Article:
Sunday, September 27, 2009

A wee run home from work

On Friday I decided to run back from my work in Edinburgh to my car at Bridge of Allan station, a distance (it turned out) of 41 miles. The route is relatively flat, with a lot of it on the canal, so I reckoned it would be a good training run for the 24 hour race in 3 weeks time.

The reaction of people in the office was quite amusing.

"Are you running tonight?"
"Yes, plan to."
"Where will you run?"
"Home."
"Home? Don't you live in Perth or somewhere?"
"Perthshire, but not quite as far north as Perth. I'm going to run to my car at Bridge of Allan"
"How far's that?"
"About 40 miles."
"When will you get home?"
"Oh, about 2 in the morning."
"Bloody hell. You're off your head."

Surprisingly I wasn't the only person who fancied running on a Friday night. Davie had seen my plans on my blog, and had arranged to meet up with me at Broxburn, about 10 miles in to my run. We met as planned and he stayed with me for the next 20 miles or so to Larbert, which was brilliant; we just chatted all the way along and the time passed a lot more quickly than it would have had I been on my own. By the time he left (his son was picking him up) I was into the final quarter of the run, a lot of which is downhill, with the hardest bits already done. Thanks a lot Davie; I really appreciated and enjoyed your company. A couple of Davie's mates phoned him during the run to see if he fancied going for a pint. Their reaction when they heard he was out running along a windy, dark canal path on a Friday night was similar to my workmates, although perhaps more to the point.

It took me 7 hours and 42 minutes to reach the car, so I must have arrived in Bridge of Allan about 1.30 am. I felt really good for most of the way, which was hugely encouraging so close to the big race (and only 2 weeks after the 40 mile River Ayr Way race); no problems at all with my legs, despite the constant pounding on the flat canal path. The only downside came after I arrived home and found I couldn't sleep, and had to get back up for an hour to try and let my body unwind. I found that really odd. I never have any problems sleeping and am usually out like a light about 30 seconds after hitting the pillow. But when I've just run 41 miles, and am feeling shattered, I can't sleep at all. It's the same after the West Highland Way race - I don't seem to be able to sleep properly for a few days. Weird.

I was up quite early on the Saturday morning (because I couldn't sleep very well) and felt pretty good, so took Lucydog for a longish walk in the hills behind Comrie. It is fantastic up there. It's only about a half hour away but could be in the middle of nowhere, - just so quiet and peaceful. I'm sure the steady walk did my legs a lot of good, and I was able to go out for an easy 6 mile run today without any problems.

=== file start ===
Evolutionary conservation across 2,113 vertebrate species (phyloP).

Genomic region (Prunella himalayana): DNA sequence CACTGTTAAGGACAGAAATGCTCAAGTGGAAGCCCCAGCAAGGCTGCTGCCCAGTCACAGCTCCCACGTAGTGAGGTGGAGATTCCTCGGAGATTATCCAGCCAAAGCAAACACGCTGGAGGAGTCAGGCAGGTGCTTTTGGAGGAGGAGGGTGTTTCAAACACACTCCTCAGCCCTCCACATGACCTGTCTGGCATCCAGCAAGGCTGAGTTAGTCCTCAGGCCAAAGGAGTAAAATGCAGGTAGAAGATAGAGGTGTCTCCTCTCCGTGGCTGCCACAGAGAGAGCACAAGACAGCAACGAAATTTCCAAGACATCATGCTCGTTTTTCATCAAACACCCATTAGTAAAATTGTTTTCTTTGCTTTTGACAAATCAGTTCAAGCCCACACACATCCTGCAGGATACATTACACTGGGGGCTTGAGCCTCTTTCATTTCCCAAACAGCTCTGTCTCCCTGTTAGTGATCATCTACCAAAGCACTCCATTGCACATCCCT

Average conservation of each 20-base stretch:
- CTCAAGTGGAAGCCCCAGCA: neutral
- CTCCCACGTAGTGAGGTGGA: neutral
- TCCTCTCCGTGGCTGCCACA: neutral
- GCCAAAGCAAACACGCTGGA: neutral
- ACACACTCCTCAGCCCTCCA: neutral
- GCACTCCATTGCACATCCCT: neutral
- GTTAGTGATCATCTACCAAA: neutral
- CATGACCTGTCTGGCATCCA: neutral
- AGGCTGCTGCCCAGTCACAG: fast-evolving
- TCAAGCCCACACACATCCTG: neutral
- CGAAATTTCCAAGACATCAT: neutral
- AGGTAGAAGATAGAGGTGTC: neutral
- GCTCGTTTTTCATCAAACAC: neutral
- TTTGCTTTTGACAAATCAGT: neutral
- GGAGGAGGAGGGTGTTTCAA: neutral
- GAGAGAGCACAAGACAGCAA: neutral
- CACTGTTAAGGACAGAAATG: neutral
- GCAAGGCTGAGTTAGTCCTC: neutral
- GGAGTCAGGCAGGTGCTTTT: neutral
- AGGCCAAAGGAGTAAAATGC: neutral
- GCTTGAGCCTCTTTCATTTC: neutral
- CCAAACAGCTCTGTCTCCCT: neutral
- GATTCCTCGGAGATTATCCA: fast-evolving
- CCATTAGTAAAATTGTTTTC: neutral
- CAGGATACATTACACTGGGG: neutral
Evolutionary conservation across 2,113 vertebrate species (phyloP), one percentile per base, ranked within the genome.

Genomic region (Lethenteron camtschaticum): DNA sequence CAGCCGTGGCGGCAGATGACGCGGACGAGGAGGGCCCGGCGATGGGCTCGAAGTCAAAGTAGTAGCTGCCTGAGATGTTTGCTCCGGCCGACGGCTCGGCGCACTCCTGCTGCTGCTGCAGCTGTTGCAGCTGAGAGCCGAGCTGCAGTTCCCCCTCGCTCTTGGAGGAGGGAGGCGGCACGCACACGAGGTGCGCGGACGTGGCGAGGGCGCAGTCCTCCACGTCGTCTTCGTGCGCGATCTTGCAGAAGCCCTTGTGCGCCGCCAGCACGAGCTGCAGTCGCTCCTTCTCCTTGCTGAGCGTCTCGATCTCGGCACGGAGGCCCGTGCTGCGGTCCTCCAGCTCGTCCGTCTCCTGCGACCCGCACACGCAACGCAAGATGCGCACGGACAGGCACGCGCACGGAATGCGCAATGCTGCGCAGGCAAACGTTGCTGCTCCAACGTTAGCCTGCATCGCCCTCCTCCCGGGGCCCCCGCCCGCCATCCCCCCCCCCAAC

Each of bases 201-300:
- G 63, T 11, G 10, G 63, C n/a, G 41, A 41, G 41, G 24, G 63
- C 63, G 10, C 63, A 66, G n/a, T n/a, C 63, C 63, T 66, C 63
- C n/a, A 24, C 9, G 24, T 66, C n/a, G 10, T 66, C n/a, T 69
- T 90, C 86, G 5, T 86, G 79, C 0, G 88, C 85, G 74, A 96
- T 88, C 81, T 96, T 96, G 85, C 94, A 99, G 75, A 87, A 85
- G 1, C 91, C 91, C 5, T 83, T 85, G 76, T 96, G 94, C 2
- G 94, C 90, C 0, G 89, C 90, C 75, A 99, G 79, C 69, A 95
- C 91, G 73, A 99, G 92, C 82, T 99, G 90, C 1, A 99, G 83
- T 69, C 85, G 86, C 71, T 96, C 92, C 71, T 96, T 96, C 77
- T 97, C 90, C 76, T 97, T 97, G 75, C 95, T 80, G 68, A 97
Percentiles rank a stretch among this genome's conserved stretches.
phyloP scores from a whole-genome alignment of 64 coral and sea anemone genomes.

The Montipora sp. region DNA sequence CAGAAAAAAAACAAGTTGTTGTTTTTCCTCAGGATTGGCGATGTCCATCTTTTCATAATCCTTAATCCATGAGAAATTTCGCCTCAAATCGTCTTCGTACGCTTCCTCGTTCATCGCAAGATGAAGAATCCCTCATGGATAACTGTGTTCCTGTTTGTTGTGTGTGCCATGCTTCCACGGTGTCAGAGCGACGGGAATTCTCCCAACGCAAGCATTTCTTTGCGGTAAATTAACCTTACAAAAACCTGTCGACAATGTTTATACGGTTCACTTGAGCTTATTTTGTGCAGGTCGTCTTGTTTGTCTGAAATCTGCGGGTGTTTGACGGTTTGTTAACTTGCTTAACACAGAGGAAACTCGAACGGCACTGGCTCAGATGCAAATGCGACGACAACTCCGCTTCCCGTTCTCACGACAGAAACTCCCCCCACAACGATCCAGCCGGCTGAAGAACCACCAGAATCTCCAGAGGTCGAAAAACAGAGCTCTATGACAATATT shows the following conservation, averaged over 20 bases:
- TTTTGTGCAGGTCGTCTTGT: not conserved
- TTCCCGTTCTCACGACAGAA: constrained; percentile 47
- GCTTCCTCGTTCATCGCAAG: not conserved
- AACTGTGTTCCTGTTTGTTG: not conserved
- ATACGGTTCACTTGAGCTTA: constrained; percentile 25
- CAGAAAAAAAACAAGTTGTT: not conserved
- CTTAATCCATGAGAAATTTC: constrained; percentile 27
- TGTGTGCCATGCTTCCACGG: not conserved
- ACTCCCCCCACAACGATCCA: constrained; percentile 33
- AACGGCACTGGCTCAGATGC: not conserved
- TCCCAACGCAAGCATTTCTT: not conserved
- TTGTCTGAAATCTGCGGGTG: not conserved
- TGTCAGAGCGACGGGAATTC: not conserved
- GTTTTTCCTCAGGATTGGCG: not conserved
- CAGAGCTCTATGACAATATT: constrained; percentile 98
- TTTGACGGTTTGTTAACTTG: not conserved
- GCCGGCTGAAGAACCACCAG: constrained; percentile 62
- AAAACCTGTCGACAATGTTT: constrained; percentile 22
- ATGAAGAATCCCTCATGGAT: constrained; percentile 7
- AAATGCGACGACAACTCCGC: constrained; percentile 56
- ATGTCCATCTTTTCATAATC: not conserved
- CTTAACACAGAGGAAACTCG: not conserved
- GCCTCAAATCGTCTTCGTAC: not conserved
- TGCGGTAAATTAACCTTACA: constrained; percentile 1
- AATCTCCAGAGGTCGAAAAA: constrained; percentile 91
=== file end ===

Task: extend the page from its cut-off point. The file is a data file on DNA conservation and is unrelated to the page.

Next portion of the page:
Last night I spent a bit of time trying to get information from the Hardmoors 110 mile race. Communications were not great, but I managed to speak to JK around 10 pm. He had been out for about 27 hours, was lost, was tired and was struggling, but had only about 12 miles to go. Fortunately he managed to get back on the right path, got himself going again, and finished in a time around 32 hours. Very well done John (and also well done to Neal and Caroline, who did John's backup) - it sounded like a right hard struggle, but you kept going and finished. Finishing is always the most important thing, and is a great achievement. I'm looking forward to reading the full report over the next few days.

8 comments:

Kaz said...

Hi Ian. The reason you can't sleep is due to high levels of Adrenaline and cortisol due to the stresses placed on your body - a perfectly normal physiological response to such a 'stressful' event. Hope that solves the conundrum. Kaz

The Sunday Adventure Club said...

Top training run before Tooting Ian. Have you read Dave Coopers "Mega-marathon" it's got some great tips and info on 24 hour running, if not I'll get a copy to you.
Kaz, that's interesting I have trouble sleeping after long runs/races too, it sometimes takes days to sort out the sleeping patterns again.
Richie

Brian Mc said...

Sounds like you are on top form for Tooting Ian. I'll be there for the Saturday afternoon to cheer you on, regardless of whether I get entry from the waiting list or not.

Debbie Martin-Consani said...

Great run, Ian. Not one I would like to do though. Running round a track must seem quite appealing now! :-)

After the Devil's I was up and down all night - despite being completely knackered.

Andy Cole said...

I can't imagine taking on 41 miles after a full day's work - well done and good luck for the the 24 hours! Andy

Anonymous said...

Hi Ian. Well done on your 41 miler. Sounds like you will have a great race at Tooting. The weekend before last me and Ian ran 36 miles round our local track (a crappy asphalt track that the Council refuses to upgrade,even though our club Newark AC trains on it) - 141 laps in all! We paced it out over six hours, which included some walking laps, to get a feel for our strategy on the actual race. Am now feeling much more confident. See you at Tooting and hope the rest of your training goes to plan.
Rachel McCuaig

Keith Hughes said...

Top running mate - taper now and take it easy - cheers KH

Happy Days said...

That makes me feel a lot better about my plan to do a long run this friday night so that I can recovery sat to race sun, its good to know I am not the only daft one out here.